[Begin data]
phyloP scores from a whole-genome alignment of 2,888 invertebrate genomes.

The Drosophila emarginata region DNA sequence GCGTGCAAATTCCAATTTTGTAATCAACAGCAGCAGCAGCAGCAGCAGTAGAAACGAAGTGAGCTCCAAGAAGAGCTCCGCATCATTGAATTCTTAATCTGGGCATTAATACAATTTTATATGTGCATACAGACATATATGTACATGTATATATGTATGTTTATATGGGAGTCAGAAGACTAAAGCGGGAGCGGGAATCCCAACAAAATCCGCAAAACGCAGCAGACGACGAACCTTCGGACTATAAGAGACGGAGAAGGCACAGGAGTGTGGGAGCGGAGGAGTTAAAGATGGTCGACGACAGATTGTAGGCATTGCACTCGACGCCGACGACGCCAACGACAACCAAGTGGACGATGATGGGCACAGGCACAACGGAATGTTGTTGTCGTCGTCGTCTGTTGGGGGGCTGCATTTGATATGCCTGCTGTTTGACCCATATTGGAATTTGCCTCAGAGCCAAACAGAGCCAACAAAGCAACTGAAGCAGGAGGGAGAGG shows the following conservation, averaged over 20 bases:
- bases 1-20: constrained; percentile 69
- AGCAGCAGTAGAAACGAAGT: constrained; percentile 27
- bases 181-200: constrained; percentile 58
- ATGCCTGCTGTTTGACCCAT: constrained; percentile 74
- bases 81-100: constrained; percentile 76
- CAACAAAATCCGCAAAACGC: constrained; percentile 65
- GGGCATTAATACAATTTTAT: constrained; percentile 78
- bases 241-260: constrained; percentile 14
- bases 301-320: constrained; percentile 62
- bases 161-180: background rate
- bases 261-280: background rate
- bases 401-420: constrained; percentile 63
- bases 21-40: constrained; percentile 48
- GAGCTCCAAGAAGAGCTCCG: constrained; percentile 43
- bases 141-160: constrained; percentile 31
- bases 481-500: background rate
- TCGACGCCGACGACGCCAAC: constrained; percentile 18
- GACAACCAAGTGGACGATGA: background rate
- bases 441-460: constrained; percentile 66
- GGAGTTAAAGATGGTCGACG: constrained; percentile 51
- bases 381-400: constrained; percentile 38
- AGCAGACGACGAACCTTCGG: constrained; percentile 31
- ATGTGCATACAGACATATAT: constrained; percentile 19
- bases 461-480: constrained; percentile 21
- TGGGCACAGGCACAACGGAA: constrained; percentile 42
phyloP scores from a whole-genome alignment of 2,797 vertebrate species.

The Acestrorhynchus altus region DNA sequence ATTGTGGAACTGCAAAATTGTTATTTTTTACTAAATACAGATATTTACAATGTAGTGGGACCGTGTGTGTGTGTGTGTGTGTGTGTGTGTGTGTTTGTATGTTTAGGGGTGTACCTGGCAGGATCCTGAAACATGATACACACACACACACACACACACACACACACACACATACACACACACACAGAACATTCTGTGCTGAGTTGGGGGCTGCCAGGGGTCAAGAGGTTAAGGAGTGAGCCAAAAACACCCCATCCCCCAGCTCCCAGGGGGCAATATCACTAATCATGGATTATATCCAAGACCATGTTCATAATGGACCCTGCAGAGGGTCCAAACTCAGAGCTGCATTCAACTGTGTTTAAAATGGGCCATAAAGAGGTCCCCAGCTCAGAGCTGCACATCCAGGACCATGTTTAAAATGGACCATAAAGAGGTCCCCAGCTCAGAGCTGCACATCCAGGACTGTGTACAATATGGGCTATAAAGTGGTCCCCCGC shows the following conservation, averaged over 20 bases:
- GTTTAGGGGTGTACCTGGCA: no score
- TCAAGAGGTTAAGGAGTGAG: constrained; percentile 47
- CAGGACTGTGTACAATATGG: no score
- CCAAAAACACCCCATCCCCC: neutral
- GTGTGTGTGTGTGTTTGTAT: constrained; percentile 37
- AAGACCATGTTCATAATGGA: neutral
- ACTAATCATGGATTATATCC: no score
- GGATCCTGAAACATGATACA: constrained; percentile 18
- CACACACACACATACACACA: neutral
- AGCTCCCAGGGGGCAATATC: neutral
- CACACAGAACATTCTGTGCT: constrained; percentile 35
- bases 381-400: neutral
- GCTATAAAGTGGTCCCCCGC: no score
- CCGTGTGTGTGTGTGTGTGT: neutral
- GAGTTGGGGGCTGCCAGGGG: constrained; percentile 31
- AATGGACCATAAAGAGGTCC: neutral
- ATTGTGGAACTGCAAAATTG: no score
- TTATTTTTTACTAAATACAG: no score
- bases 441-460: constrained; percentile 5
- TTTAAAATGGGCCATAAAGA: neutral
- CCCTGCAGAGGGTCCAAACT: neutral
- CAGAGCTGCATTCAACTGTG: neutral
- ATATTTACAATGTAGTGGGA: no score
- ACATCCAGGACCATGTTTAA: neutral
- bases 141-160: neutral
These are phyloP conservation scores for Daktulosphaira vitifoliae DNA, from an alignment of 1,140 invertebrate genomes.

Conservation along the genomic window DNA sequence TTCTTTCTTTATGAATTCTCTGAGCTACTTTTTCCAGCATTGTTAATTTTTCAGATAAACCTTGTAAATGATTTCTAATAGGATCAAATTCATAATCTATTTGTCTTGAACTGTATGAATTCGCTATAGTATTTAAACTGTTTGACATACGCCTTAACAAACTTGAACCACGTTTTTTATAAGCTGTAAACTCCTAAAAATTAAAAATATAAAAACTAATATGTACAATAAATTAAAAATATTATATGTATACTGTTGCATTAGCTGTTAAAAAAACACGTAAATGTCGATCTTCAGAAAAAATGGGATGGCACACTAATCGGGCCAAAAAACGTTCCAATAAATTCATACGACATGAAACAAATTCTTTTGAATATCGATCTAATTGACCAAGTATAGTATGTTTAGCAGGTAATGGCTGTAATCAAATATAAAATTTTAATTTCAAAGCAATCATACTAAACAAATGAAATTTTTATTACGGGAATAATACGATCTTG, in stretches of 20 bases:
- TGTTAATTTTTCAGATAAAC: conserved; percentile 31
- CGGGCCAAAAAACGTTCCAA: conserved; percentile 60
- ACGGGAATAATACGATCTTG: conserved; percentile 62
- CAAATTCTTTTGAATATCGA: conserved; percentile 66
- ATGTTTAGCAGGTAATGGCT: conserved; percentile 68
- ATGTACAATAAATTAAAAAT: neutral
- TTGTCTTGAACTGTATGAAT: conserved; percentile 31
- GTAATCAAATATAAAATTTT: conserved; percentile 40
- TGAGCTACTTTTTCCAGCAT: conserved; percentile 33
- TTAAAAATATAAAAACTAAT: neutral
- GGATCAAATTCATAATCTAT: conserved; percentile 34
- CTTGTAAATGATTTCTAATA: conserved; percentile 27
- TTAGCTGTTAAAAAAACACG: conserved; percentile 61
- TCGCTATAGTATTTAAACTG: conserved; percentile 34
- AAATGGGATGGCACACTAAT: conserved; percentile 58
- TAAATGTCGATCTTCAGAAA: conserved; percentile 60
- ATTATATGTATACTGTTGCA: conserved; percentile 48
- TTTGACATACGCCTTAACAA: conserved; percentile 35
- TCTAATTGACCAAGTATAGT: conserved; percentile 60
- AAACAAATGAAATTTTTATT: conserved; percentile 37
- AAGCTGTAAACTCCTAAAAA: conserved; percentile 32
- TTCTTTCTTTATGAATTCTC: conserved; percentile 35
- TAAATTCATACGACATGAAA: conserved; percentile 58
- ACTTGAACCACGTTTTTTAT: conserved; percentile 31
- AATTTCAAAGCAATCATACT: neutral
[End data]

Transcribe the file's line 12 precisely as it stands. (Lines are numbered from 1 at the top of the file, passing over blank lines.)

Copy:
- bases 161-180: background rate